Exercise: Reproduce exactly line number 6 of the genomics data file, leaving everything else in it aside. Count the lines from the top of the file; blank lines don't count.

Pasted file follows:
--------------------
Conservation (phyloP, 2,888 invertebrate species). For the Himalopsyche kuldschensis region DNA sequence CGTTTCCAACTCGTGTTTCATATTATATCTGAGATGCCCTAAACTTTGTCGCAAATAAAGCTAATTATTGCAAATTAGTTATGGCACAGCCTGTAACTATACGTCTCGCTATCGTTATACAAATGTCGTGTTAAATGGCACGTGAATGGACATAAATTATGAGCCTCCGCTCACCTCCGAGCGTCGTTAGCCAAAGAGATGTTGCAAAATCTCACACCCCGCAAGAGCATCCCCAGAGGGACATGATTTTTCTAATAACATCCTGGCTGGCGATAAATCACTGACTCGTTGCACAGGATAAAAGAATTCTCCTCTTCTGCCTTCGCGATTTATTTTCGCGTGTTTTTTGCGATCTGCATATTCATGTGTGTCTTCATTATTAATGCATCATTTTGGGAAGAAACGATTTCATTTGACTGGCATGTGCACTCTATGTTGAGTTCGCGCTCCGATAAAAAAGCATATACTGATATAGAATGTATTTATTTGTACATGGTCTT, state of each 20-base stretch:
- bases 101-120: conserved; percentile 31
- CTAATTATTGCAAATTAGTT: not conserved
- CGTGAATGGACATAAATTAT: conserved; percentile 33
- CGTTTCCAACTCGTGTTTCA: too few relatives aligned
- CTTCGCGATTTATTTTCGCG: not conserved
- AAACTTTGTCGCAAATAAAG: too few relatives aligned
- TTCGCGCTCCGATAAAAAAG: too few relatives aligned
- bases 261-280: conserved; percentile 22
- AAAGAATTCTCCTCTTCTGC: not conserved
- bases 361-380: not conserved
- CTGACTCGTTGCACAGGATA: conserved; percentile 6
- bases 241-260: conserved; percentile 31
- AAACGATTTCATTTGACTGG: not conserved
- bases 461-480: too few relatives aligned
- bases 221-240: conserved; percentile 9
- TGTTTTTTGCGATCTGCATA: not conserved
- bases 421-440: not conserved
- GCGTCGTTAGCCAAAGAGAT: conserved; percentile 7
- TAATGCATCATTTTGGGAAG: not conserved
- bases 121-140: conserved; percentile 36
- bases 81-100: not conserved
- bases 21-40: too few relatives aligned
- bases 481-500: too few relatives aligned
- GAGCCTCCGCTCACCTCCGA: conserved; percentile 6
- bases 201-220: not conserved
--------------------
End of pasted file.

- CTTCGCGATTTATTTTCGCG: not conserved